Republican presidential candidate, Donald Trump Image Credit: AP

Washington: A powerful array of the Republican Party’s largest financial backers remain deeply resistant to Donald Trump’s presidential candidacy, forming a wall of opposition that could make it exceedingly difficult for him to meet his goal of raising $1 billion (Dh3.6 billion) before the November election.

Interviews and emails with more than 50 of the Republican Party’s largest donors, or their representatives, revealed a measure of contempt and distrust toward their own party’s nominee, which is unheard of in modern presidential politics.

More than a dozen of the party’s most reliable individual contributors and wealthy families indicated that they would not give to or raise money for Trump. This group has contributed a combined $90 million to conservative candidates and causes in the last three federal elections, mainly to super political action committees dedicated to electing Republican candidates.

Up to this point, Trump has embraced the hostility of the Republican establishment, goading the party’s angry base with diatribes against wealthy donors who he claimed controlled politicians. And he has succeeded while defying conventions of presidential campaigning, relying on media attention and large rallies to fire up supporters, and funding his operation with a mix of his own money and small-dollar contributions.

But that formula will be tested as he presents himself to a far larger audience of voters. Trump has turned to the task of winning over elites he once attacked, with some initial success. And he has said he hopes to raise $1 billion, an enormous task given that he named a finance chairman and started scheduling fund-raisers only this month.

Among the party’s biggest financiers disavowing Trump are Paul E. Singer, a New York investor who has spent at least $28 million for national Republicans since the 2012 election; Joe Ricketts, the TD Ameritrade founder who with his wife, Marlene, has spent nearly $30 million over the same period of time; hedge fund managers William Oberndorf and Seth Klarman; and Florida hospital executive Mike Fernandez.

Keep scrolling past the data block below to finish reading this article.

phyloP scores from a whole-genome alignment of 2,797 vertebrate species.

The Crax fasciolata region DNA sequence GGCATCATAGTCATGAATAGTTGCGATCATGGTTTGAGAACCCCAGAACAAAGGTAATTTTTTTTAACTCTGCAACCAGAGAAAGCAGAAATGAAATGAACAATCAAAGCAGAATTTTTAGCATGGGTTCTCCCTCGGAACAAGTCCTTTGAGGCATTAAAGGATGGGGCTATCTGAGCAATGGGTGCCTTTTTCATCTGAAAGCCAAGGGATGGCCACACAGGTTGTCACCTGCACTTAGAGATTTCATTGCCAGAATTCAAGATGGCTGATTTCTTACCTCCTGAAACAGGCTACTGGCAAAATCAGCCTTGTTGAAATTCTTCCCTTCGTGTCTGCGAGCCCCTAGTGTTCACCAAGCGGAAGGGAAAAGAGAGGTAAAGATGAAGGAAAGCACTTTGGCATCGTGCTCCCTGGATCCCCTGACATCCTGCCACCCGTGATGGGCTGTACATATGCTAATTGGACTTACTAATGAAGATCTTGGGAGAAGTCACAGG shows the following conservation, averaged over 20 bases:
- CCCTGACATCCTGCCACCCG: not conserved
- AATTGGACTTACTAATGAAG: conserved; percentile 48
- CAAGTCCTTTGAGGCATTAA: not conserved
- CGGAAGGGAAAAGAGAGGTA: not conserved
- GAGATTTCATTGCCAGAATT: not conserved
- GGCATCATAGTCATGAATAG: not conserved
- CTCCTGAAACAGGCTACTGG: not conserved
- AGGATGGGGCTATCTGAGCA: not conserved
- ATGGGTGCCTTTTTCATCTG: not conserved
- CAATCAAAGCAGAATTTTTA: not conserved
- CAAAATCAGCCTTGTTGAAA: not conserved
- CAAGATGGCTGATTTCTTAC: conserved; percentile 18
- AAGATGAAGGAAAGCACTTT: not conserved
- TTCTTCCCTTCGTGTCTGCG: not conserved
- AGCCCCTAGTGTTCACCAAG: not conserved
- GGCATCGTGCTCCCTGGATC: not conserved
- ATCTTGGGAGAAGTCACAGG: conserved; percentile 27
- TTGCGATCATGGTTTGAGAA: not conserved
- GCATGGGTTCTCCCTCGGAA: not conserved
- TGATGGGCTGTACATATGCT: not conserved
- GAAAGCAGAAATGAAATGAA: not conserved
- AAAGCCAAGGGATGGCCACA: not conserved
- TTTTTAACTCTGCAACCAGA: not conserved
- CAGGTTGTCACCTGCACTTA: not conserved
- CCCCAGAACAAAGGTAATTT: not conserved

“If it is Trump versus Clinton,” Oberndorf said, “I will be voting for Hillary.”

The rejection of Trump among some of the party’s biggest donors and fund-raisers reflects several strains of hostility to his campaign. Donors cited his fickleness on matters of policy and what they saw as an ad hoc populist platform focused on trade protectionism and immigration. Several mentioned Trump’s own fortune, suggesting that if he was as wealthy as he claimed, then he should not need their assistance.

Among the more than 50 donors contacted, only nine have said unambiguously that they will contribute to Trump. They include Sheldon G. Adelson, the casino billionaire; energy executive T. Boone Pickens; Foster Friess, a wealthy mutual fund investor; and Richard H. Roberts, a pharmaceutical executive. Friess wrote in an email that Trump deserved credit for inspiring “truckers, farmers, welders, hospitality workers — the people who really make our country function.”

 

‘No comment’

Many more donors declined to reveal their intentions or did not respond to requests for comment, a remarkable silence about the de facto nominee of their party.

Asked how Trump intended to win over major donors, Hope Hicks, a spokeswoman for the Trump campaign, responded in one sentence. “There is tremendous support for Mr. Trump,” she said.

Trump has declared that he expects the Republican Party to unite around him, and in recent weeks has made inroads among party leaders who once vowed to oppose him. He delivered a winning performance before lawmakers on Capitol Hill in a whirlwind visit to Washington this month. And polls show the party’s rank and file are beginning to coalesce behind Trump, and that they want party leaders to do the same.

Some major donors have not explicitly closed the door on helping Trump, but have set a high bar for him to earn their support, demanding an almost complete makeover of his candidacy and a repudiation of his own inflammatory statements.

“Until we have a better reason to embrace and support the top of the ticket, and see an agenda that is truly an opportunity agenda, then we have lots of other options in which to invest and spend our time helping,” said Betsy DeVos, a Michigan Republican whose family has given nearly $9.5 million over the last three elections to party causes and candidates.

 

‘He’s dangerous’

But others simply believe Trump is unfit to serve in the Oval Office. Michael K. Vlock, a Connecticut investor who has given nearly $5 million to Republicans at the federal level since 2014, said he considered Trump a dangerous person.

“He’s an ignorant, amoral, dishonest and manipulative, misogynistic, philandering, hyper-litigious, isolationist, protectionist blowhard,” Vlock said.

Vlock said he might give to Hillary Clinton instead, describing her as “the devil we know.”

“I really believe our republic will survive Hillary,” he said.

Unless Trump can win over more benefactors, he is likely to become the first Republican presidential nominee in decades to be heavily outspent by his Democratic opponent, and may find it difficult to pay for both the voter-turnout operations and the paid advertising campaigns that are typically required in a general election. Both President Barack Obama and Mitt Romney raised over $1 billion in 2012, and Clinton is expected to exceed that figure easily.